Thursday, June 01, 2006

MacBook - surprisingly suh-weet!

I set up my first MacBook (the $1299 middle configuration) for a client yesterday, and it was much nicer than I feared it would be. Heat is warmer than an iBook, but cooler than the MacBook Pro (or maybe that's because mine is a little faster, with a higher-speed drive). The reflective screen is pretty nice - I expected a worse mirror effect - the screen is very sharp, and the chipset-based acceleration is fine for routine business and recreational use. It doesn't ship with enough RAM, though. Rosetta (as I've mentioned before) introduces roughly a 30% memory hit over a native PPC Mac per application - a small price to pay for the compatibility and (typically) performance you get from it. But with only 512MB of RAM standard and provided as a pair of pre-connected SO-DIMMs, you have to scrap all the existing RAM to get up to a usable gigabyte. Which is a shame, not to mention priced poorly.

Were I designing the MacBook, I would have tried to incorporate 512MB right on the system board, leaving the DIMM sockets open for expansion. Other than that quibble, it's a well-engineered system, the size factor is really good, and I'd say overall it makes both iBook models and the 12" PowerBook G4 its beeyotch. The only thing you give up compared to a PowerBook 12" is the metal case, ATI video (and slightly smaller size), because the 12" was always just an iBook with a shiny aluminum skin. The backlit keyboard that the MacBook Pro (and bigger PowerBooks) had isn't on the 12" or either iBook anyhow, and you also get the built-in camera, 802.11a capability, and the multi-display support the iBooks lacked.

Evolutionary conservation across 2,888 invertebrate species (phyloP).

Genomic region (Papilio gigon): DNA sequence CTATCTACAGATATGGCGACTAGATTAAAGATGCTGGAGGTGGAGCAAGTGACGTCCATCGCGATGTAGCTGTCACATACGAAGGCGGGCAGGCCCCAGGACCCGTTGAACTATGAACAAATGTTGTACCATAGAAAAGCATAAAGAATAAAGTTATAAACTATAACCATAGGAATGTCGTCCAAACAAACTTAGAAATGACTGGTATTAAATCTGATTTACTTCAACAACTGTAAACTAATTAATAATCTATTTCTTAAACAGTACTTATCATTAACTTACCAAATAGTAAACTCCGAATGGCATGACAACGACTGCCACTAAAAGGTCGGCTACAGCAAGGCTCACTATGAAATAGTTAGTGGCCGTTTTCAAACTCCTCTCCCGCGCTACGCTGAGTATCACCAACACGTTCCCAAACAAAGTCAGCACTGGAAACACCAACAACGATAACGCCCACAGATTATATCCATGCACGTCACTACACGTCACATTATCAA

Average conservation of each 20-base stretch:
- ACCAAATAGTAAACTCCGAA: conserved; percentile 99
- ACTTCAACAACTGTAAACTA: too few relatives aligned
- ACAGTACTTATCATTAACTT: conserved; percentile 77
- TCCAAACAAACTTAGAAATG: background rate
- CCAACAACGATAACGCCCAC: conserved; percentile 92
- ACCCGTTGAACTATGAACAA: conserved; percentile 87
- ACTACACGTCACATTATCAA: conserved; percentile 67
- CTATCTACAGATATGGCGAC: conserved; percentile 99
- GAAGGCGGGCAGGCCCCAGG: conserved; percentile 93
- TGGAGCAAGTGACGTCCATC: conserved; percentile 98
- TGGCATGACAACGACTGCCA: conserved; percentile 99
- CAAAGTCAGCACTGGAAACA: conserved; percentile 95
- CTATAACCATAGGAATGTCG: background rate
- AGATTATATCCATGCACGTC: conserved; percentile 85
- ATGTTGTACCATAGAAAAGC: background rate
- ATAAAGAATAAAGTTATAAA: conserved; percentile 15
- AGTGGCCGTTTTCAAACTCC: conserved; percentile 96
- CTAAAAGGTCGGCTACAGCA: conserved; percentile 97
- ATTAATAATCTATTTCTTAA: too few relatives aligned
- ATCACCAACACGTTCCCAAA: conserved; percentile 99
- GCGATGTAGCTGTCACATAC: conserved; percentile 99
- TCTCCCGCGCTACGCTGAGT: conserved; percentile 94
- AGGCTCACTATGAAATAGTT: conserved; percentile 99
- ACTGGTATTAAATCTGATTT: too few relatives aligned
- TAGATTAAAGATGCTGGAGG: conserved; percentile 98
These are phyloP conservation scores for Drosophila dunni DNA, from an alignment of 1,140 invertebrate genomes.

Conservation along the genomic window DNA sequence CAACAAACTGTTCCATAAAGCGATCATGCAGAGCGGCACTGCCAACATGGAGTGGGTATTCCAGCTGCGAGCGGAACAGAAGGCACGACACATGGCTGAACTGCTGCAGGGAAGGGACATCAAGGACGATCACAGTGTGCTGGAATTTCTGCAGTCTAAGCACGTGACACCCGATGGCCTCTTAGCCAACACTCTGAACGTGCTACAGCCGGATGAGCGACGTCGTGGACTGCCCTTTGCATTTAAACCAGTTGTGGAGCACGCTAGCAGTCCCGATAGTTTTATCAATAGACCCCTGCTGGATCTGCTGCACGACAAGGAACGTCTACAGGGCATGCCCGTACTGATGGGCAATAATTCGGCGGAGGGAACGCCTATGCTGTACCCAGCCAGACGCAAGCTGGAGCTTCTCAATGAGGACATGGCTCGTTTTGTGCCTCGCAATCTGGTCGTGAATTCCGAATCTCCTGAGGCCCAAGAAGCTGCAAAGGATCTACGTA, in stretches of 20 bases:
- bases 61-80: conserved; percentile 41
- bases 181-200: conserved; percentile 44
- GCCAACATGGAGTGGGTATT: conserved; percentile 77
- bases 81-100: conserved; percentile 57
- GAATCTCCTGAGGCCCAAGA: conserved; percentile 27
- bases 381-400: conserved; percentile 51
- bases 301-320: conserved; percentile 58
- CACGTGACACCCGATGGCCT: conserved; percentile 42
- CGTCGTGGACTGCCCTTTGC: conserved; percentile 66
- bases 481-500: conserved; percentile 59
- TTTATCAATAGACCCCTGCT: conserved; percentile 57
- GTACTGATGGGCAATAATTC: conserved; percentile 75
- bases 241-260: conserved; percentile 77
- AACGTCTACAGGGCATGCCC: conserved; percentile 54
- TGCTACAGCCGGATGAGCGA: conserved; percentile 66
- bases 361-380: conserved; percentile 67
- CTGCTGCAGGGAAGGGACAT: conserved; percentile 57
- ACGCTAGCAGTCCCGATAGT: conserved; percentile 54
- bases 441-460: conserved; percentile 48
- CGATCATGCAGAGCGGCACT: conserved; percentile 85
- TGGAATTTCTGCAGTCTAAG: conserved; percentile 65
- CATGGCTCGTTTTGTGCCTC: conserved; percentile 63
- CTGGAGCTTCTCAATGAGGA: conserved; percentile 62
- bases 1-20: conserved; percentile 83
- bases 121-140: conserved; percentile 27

It's basically a worthy ride, and had I not bought my wife a 12" iBook back in December as a birthday gift I'd be looking at these. My only advice to the prospective buyer - skip the black color. True, you get an 80GB drive instead of a 60GB, but other than that it's the exact same machine for an extra $200. If you really want the 80GB drive, add it as a BTO option on Apple's website - that way it only costs $50.

Also, with virtualization all the rage I'm expecting to have a review of Parallels Desktop in a few days - I'll post it on the BNUG site as well as here.

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